PROSPECT HEIGHTS — As the city’s migrant crisis continues to escalate with no signs of slowing down, the Diocese of Brooklyn has responded to a plea from Mayor Eric Adams for churches and religious institutions to help the newcomers.
The diocese pointed out that churches in Brooklyn and Queens have already been providing shelter, food, clothing, and other services and will continue to do so.
“On the front lines for almost a year, parishes in Brooklyn and Queens have been helping asylum seekers, many of whom have arrived at our churches with just the clothes on their backs. Our pastors, priests, and volunteers have helped with everything from food pantries to clothing collection drives to spiritual care,” the diocese said in a June 5 statement.
“As the asylum seeker population swelled, the city asked the diocese for help with regard to shelter space. The Diocese in Brooklyn and Queens, which has a long history of welcoming immigrants, has responded as Christ taught us, with love and compassion for our brothers and sisters in desperate need,” the statement read.
As an example, the diocese noted that space at the now-closed St. Margaret Mary Church in Astoria was offered for use as a shelter. But officials warned that the arrangement is only a short-term solution and that “the space is not suitable for long-term housing.”
Under the city’s new plan, which Adams announced on June 5, 50 houses of worship and faith-based spaces across the five boroughs will provide shelter for up to 19 men at each location, providing hot meals, showers, and beds.
The city has entered into a two-year partnership with the nonprofit organization New York Disaster Interfaith Services to implement the plan.
Simultaneously, the city will open five new daytime centers to provide programs and support for migrants so that the faith-based institutions can continue their normal activities and services during the day.
At full scale, the plan will provide shelter for nearly 1,000 men. When Adams made his announcement, he noted that faith-based institutions have already been playing a crucial role in helping the city through the migrant crisis.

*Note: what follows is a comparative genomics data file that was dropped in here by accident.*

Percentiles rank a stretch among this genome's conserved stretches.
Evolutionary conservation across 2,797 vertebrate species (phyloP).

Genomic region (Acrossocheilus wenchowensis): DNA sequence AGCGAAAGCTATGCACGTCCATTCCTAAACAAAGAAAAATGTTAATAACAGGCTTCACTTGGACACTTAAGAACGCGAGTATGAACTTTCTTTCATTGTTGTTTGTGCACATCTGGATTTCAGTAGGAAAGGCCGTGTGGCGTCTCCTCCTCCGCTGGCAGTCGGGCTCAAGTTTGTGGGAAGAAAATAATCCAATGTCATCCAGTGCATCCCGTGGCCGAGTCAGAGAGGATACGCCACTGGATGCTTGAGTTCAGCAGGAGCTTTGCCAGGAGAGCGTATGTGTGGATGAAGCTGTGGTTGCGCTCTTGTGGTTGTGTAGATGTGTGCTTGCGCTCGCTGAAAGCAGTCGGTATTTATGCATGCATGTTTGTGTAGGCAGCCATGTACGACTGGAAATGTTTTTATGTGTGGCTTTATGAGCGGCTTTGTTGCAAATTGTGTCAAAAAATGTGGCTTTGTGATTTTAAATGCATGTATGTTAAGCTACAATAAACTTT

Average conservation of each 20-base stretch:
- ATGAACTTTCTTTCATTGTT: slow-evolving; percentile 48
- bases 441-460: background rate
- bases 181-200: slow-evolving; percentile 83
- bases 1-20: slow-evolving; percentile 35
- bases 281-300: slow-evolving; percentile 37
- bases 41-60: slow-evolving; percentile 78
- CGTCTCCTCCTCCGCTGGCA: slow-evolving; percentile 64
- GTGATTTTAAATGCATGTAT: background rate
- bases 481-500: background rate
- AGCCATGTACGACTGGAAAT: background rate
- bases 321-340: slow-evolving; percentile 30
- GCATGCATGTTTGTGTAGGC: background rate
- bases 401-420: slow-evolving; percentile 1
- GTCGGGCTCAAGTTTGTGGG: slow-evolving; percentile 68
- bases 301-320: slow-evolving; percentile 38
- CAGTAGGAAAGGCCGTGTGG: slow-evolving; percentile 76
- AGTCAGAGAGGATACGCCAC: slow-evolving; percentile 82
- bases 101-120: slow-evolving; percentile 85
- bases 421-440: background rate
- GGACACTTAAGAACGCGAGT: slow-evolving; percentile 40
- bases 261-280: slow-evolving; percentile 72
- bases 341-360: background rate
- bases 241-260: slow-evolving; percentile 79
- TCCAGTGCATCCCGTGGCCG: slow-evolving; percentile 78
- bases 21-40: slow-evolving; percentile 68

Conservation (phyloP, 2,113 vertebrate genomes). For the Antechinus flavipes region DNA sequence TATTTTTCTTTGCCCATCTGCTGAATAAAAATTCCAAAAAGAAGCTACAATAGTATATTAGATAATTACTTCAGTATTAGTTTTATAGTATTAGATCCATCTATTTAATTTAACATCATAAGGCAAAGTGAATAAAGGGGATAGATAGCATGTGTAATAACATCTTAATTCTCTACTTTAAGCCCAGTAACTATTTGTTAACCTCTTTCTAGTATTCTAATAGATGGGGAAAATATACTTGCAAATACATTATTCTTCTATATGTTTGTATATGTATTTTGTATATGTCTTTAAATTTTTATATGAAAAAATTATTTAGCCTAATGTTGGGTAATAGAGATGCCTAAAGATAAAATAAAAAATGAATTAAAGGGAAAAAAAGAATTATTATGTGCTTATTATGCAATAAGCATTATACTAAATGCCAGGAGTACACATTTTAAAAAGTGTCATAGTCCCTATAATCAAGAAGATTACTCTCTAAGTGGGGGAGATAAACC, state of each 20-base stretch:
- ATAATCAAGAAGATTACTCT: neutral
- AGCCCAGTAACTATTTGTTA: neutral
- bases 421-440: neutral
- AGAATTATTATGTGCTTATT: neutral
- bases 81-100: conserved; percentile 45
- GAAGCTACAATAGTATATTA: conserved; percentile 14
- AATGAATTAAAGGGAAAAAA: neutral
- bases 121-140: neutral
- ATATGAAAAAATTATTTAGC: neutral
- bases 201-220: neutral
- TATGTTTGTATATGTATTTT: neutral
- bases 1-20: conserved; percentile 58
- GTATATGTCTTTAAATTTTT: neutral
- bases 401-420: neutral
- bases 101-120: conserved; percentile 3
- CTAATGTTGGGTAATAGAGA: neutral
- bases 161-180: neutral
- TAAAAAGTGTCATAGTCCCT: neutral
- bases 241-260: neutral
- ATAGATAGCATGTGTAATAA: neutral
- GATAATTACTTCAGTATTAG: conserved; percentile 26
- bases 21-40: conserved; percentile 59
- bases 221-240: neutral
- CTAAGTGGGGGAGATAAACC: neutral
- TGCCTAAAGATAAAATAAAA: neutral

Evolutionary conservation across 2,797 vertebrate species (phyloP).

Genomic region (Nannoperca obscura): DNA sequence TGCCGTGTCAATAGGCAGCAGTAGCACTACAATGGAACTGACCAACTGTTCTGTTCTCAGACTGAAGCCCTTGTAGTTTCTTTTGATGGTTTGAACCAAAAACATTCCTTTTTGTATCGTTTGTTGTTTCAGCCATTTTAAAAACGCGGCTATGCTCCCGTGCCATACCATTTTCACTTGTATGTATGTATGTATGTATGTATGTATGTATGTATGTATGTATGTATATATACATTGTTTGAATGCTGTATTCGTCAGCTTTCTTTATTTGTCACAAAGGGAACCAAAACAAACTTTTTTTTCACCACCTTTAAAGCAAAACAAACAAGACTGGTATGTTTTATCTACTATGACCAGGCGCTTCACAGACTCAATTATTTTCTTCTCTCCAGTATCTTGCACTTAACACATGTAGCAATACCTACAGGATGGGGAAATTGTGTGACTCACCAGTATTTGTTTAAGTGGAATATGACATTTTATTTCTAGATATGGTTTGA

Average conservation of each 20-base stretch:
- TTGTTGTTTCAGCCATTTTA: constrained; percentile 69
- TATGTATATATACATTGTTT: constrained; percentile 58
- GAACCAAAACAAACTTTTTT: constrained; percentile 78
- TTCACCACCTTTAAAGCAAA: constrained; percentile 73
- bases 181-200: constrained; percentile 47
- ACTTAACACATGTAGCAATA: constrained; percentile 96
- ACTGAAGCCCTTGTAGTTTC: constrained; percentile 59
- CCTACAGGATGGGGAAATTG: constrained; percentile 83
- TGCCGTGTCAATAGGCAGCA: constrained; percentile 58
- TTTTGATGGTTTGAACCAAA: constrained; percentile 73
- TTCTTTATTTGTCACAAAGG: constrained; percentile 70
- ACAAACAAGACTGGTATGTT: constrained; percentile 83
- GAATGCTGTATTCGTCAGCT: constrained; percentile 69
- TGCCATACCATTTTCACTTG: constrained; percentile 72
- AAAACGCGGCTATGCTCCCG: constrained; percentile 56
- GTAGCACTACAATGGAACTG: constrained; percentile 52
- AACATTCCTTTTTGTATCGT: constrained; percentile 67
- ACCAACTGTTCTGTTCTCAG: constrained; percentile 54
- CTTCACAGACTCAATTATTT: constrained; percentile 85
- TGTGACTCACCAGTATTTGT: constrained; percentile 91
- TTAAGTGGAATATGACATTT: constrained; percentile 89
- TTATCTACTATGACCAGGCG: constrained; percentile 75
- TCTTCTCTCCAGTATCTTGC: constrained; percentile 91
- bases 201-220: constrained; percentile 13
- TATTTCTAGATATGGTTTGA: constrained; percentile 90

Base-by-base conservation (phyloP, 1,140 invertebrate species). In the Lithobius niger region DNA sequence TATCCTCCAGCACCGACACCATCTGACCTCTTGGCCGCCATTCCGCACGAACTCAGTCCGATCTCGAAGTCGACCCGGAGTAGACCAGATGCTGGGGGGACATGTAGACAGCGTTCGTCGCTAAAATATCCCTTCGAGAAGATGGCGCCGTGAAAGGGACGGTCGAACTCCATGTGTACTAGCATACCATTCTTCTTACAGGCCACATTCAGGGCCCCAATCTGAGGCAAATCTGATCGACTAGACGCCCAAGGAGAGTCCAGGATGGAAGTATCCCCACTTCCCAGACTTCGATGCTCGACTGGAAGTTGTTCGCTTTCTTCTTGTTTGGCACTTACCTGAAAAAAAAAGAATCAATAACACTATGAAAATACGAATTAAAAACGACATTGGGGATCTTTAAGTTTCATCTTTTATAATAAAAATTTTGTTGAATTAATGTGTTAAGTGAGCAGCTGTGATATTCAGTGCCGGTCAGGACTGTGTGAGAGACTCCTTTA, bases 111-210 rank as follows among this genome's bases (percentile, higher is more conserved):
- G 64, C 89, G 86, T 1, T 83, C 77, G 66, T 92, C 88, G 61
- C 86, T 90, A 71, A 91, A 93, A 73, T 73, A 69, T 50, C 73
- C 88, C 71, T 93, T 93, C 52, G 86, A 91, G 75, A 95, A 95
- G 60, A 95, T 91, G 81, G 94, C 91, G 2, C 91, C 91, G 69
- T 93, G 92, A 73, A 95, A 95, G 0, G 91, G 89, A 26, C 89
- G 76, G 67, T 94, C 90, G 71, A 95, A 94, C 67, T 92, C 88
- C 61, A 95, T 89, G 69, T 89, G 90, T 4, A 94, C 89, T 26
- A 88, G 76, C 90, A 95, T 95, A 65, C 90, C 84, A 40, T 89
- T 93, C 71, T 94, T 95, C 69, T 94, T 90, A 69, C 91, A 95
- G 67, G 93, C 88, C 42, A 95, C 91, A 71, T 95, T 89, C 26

“No matter what faith you practice, caring for those in need is part of every spiritual tradition,” Adams said in a statement. “Not only will this increase the space we have by nearly 1,000 beds, but it will also connect asylum seekers with local communities.”
It’s not clear exactly when the new program will begin. “We are asking New York City’s faith-based communities to join us in our mission to open our sacred spaces into havens for asylum seekers, our new neighbors in need of our hospitality,” said Peter B. Gudaitis, executive director of New York Disaster Interfaith Services.
Adams also floated the idea of boarding migrants in private residences as well.
Since the spring of 2022, the city has cared for more than 72,000 migrants who have arrived in New York by bus, mostly from Texas and other states on the southern border, the mayor said Monday.
An estimated 46,000 migrants were still in the city’s care as of June 5.
The mayor has called the ongoing situation a crisis and said the city has so far spent $1.2 billion feeding and housing migrants. The city expects to spend a total of $4.3 billion on the issue by the end of 2024.
Meanwhile, the federal government has provided the city with only $40 million to help cover the costs. That’s only enough to house the migrants for five days, Adams said.
Catholic Charities Brooklyn & Queens (CCBQ) is among the organizations that have stepped up to the plate. Through its partnerships with dozens of parishes across the diocese, CCBQ has assisted approximately 7,000 migrants with food, clothing, and other necessities since the busloads of migrants began arriving in New York last spring, CEO Msgr. Alfred LoPinto recently told The Tablet.
St. Michael-St. Malachy Parish in East New York has provided hot meals, social service referrals, and a room filled with coats, hats, shirts, pants, socks, and underwear, all carefully placed on display tables for those in need to pick out and take with them.